Krugman on public transport

Taking from where the Nytimes suggested the increase in public transport usage in America, Krugman says that:

But … as of 2005, only 4.7 percent of American workers took mass transit to work. So even a 10% surge in mass transit ridership would take only around half a percent of drivers off the road.

The point isn’t that nothing can be done — it’s just that serious reductions in driving would require a lot of long-term rearrangement of the way we live. It will come — but not quickly.

More on comparisons between, US, Canada and Europe,

A tale of three cities

What’s more, as far as I can make out from the data, a lot more Canadians than Americans (as a percentage of the population) have switched to public transit over the past year; because the system is there, they have more flexibility.

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All in all, this comparison is a reason not to believe apocalyptic warnings about the long-run effects of energy scarcity: there’s a lot of substitution possible. America’s main problem is that we have a capital stock — cars, public infrastructure, and housing — designed for dirt-cheap oil. And the transition may be nasty.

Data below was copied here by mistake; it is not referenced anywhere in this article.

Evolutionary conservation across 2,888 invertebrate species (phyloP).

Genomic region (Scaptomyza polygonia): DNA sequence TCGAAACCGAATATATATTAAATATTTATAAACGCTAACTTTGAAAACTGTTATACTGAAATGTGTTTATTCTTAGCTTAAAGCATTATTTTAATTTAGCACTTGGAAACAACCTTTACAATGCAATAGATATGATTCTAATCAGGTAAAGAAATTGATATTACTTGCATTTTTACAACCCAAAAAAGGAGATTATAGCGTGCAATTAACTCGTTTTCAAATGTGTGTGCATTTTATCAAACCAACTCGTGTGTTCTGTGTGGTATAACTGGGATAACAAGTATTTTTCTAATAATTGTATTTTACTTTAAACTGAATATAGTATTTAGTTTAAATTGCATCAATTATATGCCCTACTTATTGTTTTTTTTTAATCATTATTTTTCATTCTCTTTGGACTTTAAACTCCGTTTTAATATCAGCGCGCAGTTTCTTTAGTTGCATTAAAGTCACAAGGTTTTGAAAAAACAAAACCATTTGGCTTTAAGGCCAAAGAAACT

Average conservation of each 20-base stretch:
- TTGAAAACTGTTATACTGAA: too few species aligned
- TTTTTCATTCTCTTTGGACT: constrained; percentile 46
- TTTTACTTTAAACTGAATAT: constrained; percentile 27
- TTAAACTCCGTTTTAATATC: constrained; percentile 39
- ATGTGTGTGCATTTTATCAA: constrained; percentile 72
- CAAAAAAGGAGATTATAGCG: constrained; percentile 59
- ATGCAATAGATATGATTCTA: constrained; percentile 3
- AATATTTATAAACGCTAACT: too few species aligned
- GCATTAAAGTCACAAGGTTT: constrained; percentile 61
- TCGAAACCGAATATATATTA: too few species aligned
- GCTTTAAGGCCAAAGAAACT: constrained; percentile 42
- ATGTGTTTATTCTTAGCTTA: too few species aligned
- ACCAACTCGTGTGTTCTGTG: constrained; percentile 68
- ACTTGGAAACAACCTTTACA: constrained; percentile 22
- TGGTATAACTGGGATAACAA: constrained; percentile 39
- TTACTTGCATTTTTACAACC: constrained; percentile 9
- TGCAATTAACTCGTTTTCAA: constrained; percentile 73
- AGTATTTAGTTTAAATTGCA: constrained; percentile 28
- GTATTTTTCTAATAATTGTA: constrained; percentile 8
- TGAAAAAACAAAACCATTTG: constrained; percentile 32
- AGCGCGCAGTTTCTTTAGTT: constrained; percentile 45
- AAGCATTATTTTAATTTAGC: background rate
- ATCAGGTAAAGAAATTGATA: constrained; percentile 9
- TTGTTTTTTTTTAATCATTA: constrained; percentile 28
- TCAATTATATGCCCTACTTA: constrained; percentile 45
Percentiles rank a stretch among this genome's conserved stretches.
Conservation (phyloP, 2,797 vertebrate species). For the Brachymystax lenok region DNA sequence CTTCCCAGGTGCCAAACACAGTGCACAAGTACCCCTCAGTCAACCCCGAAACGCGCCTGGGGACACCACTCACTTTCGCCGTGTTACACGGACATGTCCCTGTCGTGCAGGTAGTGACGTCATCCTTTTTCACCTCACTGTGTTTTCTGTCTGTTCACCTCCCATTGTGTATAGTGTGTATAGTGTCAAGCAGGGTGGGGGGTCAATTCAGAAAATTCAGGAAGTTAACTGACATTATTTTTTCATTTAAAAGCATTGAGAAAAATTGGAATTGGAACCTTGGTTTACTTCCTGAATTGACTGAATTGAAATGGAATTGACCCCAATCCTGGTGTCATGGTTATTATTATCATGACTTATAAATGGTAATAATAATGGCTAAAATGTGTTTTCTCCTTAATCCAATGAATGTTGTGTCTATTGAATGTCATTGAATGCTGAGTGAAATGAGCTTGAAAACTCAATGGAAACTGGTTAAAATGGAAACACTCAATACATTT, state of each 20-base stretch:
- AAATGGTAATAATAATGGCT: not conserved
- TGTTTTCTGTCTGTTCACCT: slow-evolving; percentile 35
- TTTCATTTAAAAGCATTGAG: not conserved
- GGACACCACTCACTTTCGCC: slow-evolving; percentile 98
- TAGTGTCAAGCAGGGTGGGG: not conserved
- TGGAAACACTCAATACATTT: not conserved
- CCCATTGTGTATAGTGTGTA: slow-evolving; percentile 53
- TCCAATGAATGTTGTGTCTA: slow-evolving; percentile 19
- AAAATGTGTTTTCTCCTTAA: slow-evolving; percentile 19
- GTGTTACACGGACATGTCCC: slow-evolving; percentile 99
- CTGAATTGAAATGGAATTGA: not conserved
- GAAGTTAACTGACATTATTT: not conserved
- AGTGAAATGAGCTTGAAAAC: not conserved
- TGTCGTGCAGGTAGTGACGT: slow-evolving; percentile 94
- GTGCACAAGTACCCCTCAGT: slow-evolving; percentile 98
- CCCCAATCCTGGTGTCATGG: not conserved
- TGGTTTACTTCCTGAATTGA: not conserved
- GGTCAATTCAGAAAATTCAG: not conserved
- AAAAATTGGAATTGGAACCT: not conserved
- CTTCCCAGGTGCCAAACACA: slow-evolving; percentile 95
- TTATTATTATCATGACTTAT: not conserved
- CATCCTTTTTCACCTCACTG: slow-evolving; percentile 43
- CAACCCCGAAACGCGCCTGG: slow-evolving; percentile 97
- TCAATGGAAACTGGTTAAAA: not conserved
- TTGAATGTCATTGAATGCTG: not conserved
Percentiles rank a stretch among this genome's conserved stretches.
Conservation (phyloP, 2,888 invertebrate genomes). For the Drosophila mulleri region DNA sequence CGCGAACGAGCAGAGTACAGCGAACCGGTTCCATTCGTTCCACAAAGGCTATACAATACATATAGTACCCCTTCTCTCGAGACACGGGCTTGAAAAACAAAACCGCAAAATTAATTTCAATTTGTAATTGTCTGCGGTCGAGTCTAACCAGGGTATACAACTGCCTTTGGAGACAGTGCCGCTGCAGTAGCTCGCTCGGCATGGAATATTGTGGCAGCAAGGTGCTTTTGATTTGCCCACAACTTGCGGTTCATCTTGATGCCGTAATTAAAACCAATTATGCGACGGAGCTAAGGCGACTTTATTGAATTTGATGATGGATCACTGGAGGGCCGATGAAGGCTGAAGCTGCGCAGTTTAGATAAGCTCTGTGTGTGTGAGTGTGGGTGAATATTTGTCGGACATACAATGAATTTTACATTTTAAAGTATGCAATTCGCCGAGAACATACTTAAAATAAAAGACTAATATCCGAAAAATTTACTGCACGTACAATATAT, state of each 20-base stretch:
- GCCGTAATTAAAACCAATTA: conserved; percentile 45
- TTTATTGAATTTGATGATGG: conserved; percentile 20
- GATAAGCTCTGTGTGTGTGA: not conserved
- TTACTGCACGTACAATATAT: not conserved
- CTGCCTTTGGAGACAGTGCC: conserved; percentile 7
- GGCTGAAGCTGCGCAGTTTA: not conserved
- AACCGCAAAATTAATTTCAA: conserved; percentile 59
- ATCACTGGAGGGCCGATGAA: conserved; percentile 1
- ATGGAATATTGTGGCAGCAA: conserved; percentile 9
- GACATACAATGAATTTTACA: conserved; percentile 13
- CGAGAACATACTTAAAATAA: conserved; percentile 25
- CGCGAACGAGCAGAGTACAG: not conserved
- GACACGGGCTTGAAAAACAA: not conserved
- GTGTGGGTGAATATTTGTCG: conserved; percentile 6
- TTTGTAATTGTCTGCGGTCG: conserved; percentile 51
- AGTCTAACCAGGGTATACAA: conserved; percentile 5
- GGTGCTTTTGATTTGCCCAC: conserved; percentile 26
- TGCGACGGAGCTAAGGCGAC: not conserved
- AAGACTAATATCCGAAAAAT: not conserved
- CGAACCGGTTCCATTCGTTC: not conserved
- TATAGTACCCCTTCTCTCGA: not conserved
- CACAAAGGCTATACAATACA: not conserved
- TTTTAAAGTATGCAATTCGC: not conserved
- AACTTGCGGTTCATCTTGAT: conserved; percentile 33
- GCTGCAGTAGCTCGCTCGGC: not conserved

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One thought on “Krugman on public transport

  1. Expensive fuel will eventually cause large adjustments, which will reduce fuel demand certainly. But rebound effects and various political implications mean not all of the changes will help reduce traffic and its negative impact on cities.

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